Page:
A recent study, published in Neuropsychopharmacology, conducted by researchers from the University of Helsinki and the University of Eastern Finland, sheds light on the mechanisms of neural plasticity induced by the antidepressant fluoxetine.
Previous research by the same team showed that chronic treatment with antidepressants increased neural plasticity through direct binding to neurotrophic receptor TrkB, but the mechanism of relevant neural circuits remained unknown.
In the current study, the researchers conducted a classical fear conditioning paradigm with mice and discovered that fluoxetine facilitated the erasure of learned fear responses, as well as decreased the spontaneous reactivation of these responses. Additionally, the mice exhibited faster learning of spatial patterns in pairwise tests when treated with fluoxetine, particularly when the task was reversed. However, the effects were diminished or absent in mice with lower TrkB receptor expression in their PV+ interneurons, an important class of GABAergic inhibitory neurons, responsible for regulating the activity of excitatory neurons and playing a crucial role in various functions, such as cognitive processes and memory.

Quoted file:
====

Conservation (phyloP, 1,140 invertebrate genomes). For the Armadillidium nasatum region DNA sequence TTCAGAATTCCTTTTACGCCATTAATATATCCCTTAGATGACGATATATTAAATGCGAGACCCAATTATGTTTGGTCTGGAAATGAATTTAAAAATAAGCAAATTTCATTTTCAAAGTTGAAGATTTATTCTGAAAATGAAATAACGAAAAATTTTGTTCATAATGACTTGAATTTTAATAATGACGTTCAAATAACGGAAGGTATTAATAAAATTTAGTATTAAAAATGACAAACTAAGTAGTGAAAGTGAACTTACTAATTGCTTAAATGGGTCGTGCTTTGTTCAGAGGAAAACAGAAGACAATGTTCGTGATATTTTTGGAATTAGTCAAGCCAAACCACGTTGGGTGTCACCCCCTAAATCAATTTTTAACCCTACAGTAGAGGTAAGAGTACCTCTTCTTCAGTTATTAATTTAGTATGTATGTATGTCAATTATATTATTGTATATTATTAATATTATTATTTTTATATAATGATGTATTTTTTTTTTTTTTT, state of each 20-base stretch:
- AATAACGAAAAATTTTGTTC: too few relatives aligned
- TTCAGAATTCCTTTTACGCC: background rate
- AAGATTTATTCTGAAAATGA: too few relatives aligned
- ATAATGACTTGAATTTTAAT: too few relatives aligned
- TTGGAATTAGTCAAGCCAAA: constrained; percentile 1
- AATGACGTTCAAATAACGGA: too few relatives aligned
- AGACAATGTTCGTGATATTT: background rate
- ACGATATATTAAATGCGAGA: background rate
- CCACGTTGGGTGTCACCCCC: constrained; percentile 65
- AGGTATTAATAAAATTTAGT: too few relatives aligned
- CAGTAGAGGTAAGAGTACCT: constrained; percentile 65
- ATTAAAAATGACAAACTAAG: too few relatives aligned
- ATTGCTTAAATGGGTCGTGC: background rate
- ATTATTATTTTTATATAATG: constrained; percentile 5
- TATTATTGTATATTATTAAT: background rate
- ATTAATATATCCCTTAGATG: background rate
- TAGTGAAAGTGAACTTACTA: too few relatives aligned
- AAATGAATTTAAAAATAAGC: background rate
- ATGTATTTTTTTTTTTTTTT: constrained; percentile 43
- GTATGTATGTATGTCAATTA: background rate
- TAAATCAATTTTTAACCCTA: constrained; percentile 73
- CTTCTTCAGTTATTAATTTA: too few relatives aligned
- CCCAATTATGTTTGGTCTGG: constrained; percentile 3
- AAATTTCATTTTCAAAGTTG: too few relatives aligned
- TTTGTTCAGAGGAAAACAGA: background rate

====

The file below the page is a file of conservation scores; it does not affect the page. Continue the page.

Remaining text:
The researchers also analyzed gene expression specifically in PV+ interneurons following fluoxetine treatment. They found changes related to GABAergic synapses, axon guidance, and enzymes involved in the formation of perineuronal net (PNN), an extracellular matrix surrounding PV+ interneurons, which plays a role in regulating neuronal plasticity. Moreover, they observed a decrease in the number of PV+ interneurons with PNN and a reduction in the intensity of PNN following fluoxetine treatment, indicating enhanced plasticity of PV+ interneurons. However, this effect was attenuated in mice with lower TrkB receptor expression in PV+ interneurons.
The results of the study suggest that the TrkB receptor in PV+ interneurons is primarily responsible for the increased reversal learning observed with fluoxetine treatment. These findings may offer new perspectives for the development for psychiatric diseases and pave the way for new medications targeting brain plasticity via PV+ interneurons.
The study was carried out by Professor Eero Castren’s research group at the University of Helsinki and Docent Juzoh Umemori at the University of Eastern Finland.
Activation of TrkB in Parvalbumin interneurons is required for the promotion of reversal learning in spatial and fear memory by antidepressants.
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